The story of Joe Simpson's amazing struggle against the odds and of his colleagues on the disasterous adventure makes for a great book and a compelling film but how would such a mountaineering story transfer to the stage. The story unfolds in the mountains of South America, a deep ice crevice, a vertical ice wall the top of a mountain in a storm - difficult scenes to transfer to the minds of the audience as most of us will have few experiences we can hang the images on.
This is an ambitious project that almost makes it. I say almost as I felt at times the technicals got in the way of the emotions - too often I found myself watching the magnificent set, the clever climbs and the Escher-esque changes of perspective instead of buying in to the characters - despite the best efforts of a talented and hard working cast (and strange stage crew!). I also didn't buy in to the need to explain all of the climbing terms - it felt a bit like the Archers when they try to shoehorn an agricultural message into the storyline - I was quite happy to work with the gist of what was said rather than worrying if I had correctly remembered the dictionary definition. These things put a veil between me and the story preventing me fully engaging as the fascinating and heroic tale unfolded.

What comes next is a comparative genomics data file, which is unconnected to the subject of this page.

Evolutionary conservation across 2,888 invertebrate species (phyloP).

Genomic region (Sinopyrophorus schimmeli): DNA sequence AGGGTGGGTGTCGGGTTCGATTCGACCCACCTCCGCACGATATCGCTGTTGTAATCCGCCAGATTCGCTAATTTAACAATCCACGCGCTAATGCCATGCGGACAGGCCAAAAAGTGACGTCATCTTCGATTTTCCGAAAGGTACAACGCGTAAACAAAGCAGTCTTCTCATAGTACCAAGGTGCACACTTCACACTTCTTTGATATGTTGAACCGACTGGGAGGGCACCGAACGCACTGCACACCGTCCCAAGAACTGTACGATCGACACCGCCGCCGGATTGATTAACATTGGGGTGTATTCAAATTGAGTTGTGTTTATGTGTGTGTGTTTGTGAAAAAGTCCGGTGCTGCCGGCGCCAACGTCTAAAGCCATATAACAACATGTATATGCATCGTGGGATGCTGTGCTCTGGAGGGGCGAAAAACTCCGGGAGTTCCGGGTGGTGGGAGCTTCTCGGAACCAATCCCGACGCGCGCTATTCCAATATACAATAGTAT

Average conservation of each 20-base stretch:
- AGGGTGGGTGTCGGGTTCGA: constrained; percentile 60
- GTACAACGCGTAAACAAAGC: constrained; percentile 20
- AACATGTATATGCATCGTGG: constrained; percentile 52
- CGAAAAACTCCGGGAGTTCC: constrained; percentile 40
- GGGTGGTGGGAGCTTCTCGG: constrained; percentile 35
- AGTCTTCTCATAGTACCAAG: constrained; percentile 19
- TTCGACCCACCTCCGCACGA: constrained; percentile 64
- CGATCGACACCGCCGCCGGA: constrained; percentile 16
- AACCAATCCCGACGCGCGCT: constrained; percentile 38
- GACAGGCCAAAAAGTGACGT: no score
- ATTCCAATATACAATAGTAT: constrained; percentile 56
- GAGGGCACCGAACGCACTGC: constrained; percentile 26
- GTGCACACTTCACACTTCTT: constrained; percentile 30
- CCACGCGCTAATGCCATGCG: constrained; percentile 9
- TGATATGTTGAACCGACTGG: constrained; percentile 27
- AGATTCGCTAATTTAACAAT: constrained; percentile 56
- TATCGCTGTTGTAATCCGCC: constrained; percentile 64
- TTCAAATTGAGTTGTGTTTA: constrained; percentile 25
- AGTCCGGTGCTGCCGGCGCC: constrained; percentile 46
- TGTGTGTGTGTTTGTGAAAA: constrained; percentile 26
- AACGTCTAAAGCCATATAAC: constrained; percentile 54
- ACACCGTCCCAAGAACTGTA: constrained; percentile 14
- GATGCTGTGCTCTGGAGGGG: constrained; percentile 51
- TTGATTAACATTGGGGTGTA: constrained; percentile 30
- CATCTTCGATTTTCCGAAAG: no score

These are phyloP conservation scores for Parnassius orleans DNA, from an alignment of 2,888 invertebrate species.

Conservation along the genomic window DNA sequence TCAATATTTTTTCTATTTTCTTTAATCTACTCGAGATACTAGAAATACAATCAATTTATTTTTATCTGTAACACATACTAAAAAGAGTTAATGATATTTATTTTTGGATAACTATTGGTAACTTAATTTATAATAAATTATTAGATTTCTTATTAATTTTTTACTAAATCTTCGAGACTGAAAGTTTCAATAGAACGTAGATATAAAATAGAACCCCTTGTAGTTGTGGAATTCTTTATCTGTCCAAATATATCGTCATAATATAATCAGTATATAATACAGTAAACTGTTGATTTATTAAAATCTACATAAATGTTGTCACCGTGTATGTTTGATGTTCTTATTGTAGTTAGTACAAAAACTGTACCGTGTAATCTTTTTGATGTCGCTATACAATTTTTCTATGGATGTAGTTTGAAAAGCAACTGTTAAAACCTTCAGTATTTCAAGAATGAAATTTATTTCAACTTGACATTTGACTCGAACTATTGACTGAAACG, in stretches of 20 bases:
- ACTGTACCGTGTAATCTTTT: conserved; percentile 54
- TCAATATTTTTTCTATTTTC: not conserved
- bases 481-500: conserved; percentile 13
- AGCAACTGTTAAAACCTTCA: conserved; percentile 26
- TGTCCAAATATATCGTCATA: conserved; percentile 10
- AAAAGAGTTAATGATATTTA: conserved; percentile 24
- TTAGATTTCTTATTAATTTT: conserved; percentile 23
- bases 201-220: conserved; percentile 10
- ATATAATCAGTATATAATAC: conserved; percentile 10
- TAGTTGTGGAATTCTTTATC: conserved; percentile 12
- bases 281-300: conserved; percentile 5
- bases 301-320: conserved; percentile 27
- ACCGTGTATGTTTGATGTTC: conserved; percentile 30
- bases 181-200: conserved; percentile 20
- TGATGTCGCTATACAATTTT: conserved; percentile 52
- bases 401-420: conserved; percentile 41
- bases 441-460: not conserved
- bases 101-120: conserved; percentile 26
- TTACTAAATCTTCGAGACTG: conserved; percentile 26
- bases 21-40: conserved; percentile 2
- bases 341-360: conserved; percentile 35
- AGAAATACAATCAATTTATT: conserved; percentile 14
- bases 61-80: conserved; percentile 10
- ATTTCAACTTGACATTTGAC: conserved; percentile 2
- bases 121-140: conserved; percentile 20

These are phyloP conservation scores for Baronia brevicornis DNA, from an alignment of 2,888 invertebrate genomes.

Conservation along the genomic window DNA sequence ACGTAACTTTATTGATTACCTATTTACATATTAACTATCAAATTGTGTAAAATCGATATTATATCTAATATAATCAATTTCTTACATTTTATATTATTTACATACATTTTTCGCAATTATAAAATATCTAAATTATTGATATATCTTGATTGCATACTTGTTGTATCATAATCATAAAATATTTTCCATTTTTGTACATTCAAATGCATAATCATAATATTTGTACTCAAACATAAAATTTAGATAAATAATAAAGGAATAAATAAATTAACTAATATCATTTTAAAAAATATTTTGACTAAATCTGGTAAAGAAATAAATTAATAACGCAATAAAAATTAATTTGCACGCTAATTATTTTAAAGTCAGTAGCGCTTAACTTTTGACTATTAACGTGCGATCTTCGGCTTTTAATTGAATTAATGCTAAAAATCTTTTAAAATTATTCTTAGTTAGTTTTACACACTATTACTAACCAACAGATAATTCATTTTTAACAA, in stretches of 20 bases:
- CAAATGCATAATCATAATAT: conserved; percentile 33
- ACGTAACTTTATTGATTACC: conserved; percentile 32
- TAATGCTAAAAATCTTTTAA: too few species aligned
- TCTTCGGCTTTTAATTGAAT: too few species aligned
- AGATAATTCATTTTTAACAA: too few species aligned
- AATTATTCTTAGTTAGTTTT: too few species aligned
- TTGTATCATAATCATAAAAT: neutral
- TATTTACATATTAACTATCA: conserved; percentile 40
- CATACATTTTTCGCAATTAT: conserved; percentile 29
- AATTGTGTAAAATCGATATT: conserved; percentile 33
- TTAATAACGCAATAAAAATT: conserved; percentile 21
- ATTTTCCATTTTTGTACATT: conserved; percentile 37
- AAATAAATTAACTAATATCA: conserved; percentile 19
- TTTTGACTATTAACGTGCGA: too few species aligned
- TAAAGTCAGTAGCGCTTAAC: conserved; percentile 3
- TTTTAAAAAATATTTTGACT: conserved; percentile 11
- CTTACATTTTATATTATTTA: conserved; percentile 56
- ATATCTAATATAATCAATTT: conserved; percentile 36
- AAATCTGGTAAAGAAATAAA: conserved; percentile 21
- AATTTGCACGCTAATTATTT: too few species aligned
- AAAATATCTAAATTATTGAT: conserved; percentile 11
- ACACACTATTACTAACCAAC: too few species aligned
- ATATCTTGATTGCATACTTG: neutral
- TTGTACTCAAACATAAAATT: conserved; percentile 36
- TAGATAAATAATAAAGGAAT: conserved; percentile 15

Ok, those were my doubts, and perhaps this just wasn't to my taste, but in the end this is compelling theatre and a real example that there is no story that cannot be told on stage. Pace was good throughout and the acting (and climbing), despite the style, completely credible - somehow, though, it just didn't grab me.
p.s. Just a brief postscript - we were treated to a sneak walk around the new developments at the Bristol Old Vic that will be launched on Sunday 23rd Sep and open from 08:00 on Moday - it is absolutely beautiful, fascinating and exciting ... open all day in future pop in for coffee, lunch, tea or dinner as well as a show, it is a magical space.